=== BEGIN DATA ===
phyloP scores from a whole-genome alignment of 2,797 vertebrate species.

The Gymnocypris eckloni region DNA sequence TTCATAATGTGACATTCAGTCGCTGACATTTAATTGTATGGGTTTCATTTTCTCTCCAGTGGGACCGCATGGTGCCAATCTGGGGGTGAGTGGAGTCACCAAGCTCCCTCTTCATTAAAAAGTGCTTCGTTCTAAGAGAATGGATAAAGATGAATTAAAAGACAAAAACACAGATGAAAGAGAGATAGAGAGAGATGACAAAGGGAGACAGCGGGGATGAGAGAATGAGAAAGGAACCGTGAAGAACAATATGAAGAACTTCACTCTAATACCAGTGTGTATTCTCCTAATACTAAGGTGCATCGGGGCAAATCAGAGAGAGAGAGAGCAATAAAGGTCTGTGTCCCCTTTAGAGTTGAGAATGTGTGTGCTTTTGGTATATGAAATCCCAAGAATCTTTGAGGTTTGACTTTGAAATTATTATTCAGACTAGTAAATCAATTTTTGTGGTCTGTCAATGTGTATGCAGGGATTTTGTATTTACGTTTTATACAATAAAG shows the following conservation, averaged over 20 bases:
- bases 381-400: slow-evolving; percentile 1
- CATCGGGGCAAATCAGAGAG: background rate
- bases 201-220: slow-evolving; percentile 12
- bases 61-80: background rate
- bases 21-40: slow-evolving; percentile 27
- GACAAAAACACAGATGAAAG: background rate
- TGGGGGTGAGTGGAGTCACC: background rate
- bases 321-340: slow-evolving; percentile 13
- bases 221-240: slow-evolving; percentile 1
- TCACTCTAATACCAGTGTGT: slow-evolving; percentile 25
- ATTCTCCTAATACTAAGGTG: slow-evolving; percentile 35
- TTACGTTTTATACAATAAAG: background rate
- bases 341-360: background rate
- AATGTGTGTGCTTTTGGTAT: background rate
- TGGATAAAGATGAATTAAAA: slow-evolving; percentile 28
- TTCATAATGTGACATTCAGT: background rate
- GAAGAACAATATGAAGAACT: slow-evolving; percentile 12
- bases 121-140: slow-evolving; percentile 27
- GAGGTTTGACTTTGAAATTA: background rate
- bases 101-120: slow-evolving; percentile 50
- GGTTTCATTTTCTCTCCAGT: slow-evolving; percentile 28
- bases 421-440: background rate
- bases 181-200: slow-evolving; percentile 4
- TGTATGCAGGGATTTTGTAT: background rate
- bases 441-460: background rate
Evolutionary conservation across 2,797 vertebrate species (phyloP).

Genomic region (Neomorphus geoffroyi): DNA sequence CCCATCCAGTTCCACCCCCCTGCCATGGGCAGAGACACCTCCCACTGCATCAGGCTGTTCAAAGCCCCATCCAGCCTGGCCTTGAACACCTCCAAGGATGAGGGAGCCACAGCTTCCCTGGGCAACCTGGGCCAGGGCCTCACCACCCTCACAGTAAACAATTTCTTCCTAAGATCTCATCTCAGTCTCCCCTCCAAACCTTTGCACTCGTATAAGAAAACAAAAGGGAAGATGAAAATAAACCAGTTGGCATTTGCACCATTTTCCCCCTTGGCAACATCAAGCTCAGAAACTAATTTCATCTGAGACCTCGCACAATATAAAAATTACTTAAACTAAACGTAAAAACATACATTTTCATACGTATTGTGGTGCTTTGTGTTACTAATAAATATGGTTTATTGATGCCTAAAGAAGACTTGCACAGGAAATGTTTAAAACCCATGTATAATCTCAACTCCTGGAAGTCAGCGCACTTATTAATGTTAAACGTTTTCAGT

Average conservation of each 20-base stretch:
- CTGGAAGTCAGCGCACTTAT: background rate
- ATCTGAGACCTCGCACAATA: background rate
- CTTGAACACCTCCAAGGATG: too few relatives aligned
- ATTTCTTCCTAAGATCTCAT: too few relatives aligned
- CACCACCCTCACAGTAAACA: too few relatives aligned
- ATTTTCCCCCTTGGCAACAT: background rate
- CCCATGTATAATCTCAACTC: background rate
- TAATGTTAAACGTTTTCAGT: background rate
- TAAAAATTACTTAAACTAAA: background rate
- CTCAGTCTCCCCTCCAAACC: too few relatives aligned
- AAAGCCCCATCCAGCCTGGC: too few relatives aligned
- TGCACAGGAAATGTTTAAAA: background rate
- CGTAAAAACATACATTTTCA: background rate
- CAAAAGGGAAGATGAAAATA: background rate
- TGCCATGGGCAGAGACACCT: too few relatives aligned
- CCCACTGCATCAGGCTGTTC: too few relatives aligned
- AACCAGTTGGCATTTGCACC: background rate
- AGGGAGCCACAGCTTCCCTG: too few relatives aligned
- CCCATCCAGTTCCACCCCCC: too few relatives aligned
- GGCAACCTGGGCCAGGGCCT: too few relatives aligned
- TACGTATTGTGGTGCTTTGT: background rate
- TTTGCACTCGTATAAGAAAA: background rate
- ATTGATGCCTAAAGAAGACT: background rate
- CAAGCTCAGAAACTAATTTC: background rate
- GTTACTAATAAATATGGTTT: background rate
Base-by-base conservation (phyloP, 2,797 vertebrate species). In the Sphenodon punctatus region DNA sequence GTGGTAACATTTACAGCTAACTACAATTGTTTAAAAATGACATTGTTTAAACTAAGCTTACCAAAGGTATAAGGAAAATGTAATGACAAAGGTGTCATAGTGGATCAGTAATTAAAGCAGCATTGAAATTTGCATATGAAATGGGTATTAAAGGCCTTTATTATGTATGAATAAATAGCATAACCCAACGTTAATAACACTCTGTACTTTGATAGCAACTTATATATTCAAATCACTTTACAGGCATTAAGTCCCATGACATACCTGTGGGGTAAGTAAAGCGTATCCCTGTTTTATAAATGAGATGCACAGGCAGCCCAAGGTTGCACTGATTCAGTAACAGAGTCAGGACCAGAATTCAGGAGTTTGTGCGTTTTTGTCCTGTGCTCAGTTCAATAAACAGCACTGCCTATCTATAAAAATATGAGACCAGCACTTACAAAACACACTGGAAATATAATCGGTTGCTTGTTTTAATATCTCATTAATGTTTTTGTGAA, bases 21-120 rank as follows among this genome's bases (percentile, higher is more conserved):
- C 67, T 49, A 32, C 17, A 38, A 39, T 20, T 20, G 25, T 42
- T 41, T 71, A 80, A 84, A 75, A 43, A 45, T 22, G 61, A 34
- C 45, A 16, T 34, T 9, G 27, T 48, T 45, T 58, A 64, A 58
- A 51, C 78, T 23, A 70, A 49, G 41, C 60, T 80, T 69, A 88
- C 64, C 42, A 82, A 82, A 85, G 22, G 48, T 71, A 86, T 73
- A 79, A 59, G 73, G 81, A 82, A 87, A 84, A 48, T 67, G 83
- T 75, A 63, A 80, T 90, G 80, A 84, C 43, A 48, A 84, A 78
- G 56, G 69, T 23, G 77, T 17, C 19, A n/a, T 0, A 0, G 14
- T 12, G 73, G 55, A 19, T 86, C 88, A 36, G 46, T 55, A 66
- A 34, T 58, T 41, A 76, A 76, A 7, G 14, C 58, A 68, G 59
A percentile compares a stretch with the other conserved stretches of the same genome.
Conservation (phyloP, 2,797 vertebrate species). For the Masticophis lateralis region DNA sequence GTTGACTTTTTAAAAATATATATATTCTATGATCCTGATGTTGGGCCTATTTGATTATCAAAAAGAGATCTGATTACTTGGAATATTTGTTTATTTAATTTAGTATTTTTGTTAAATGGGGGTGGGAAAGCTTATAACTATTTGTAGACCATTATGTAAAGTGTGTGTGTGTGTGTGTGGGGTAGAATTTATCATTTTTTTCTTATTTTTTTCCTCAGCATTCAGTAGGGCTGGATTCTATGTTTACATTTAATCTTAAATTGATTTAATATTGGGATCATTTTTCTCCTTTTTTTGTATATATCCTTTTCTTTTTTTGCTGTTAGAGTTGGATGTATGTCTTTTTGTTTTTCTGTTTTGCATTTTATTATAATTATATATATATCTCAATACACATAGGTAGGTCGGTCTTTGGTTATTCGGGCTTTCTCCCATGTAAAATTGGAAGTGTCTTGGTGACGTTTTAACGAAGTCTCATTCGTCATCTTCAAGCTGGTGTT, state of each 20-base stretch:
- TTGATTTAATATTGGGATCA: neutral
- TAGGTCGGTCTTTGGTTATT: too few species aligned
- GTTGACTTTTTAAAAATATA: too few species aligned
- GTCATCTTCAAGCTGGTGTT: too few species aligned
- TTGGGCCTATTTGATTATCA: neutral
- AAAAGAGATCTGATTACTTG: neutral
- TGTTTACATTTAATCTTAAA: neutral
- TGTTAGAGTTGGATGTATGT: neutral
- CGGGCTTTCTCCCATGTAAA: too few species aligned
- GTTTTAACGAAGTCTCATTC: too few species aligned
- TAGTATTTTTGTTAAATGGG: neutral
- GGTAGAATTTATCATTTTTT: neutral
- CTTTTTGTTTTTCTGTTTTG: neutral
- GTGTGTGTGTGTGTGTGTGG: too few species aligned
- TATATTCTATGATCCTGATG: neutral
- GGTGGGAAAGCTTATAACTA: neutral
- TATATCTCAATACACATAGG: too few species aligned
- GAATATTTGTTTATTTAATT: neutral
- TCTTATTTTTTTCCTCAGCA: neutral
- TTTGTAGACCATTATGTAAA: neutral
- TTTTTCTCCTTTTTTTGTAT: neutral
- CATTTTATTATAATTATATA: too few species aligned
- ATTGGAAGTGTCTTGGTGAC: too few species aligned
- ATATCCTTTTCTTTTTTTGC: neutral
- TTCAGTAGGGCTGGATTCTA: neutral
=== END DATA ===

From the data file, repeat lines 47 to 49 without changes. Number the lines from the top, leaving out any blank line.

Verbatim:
- AACCAGTTGGCATTTGCACC: background rate
- AGGGAGCCACAGCTTCCCTG: too few relatives aligned
- CCCATCCAGTTCCACCCCCC: too few relatives aligned